And though athletics is at the heart of everything the organization does, Hoegh notes: “There’s a lot more to Special Olympics Wisconsin than just sports.”

One example: More than 50 schools in Wisconsin participate in Special Olympics Wisconsin’s Unified Champion Schools program, bringing students with and without intellectual disabilities together through education, youth leadership and sports. Among UCS participating schools, 86% reported a reduction in bullying, teasing and offensive language, Hoegh noted.

Delivering life-changing health care

Special Olympics Wisconsin has also emerged as a leading public health organization for people with intellectual disabilities. With nearly 1,800 free health screenings provided annually, Special Olympics Wisconsin’s health program helps address health inequities and improve access to health care for athletes.

Because life expectancy for those with intellectual disabilities is 16-20 years less than their peers, the screenings help address a critical need, Hoegh notes, adding that people with intellectual disabilities have a higher tendency to be misdiagnosed or unable to express a health concern.

Among Special Olympics athletes, 37% have untreated tooth decay, 27% fail hearing tests, and 46% need prescription glasses. They’re also twice as likely to have cardiovascular disease or asthma, and 5 times more likely to have diabetes.

Athlete screenings are how Kastern discovered he has high blood pressure, and Special Olympics Wisconsin also helped him obtain care for debilitating dental pain.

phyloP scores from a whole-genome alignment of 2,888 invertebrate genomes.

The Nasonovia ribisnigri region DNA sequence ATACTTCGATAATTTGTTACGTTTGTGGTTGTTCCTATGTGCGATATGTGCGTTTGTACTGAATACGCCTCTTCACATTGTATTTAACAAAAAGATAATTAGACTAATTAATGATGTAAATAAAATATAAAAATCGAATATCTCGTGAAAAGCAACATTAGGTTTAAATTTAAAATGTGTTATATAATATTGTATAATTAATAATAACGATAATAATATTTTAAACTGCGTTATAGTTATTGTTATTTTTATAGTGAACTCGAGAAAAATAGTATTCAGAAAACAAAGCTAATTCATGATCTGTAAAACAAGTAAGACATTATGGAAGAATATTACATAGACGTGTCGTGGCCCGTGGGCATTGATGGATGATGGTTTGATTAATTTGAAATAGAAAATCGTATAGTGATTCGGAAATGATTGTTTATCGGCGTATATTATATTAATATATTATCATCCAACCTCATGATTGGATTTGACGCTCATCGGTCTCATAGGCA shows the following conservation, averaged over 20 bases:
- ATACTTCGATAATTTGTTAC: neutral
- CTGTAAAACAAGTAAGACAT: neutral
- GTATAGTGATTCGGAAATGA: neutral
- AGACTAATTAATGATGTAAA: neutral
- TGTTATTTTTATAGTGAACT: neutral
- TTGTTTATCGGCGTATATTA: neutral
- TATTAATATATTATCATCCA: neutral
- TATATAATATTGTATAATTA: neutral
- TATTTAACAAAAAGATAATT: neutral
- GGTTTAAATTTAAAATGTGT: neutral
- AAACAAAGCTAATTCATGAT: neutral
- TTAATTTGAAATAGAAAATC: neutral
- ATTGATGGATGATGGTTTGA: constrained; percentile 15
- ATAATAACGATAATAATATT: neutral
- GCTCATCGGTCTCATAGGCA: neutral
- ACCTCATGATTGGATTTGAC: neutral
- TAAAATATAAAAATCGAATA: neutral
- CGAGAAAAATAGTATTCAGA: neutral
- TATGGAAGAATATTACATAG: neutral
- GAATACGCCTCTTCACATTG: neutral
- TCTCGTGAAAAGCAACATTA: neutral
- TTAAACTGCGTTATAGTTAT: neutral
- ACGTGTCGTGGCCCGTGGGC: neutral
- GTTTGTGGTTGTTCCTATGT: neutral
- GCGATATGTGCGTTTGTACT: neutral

‘Living the true dream’

From the ski slopes to the dentist’s chair, Kastern says Special Olympics Wisconsin has given him much more than a hefty pile of gold medals.

“Special Olympics gives you the confidence and ability to let you achieve what you want to achieve,” says Kastern.

“Because when I was 15 years old, I won my first gold medal and I’m like, ‘I did this. So I can go out and do anything,’” Kastern adds. “I have a college degree. I have a daughter which I adore. Plus, I’m living my dream job… So, I feel like I’m living the true dream.”

Find a cause close to your heart

Special Olympics Wisconsin is part of the Access to Community Services umbrella in Partners in Giving. When you donate to Partners in Giving, you may choose to give to umbrella organizations like Access to Community Services and several others. But you also have the option to browse the Partners in Giving booklet (or even search for specific keywords) to find organizations you’d like to support through your donation.

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Next Lunch & Learn sessions

Charity Topic: Veterans

  • When: Tuesday, November 9, noon-12:30pm
  • Where: Virtual (register here)

Charity Topic: Children and Family Services

  • When: Tuesday, November 15, 12:30-1pm
  • Where: Virtual (register here)

View the full Lunch & Learn schedule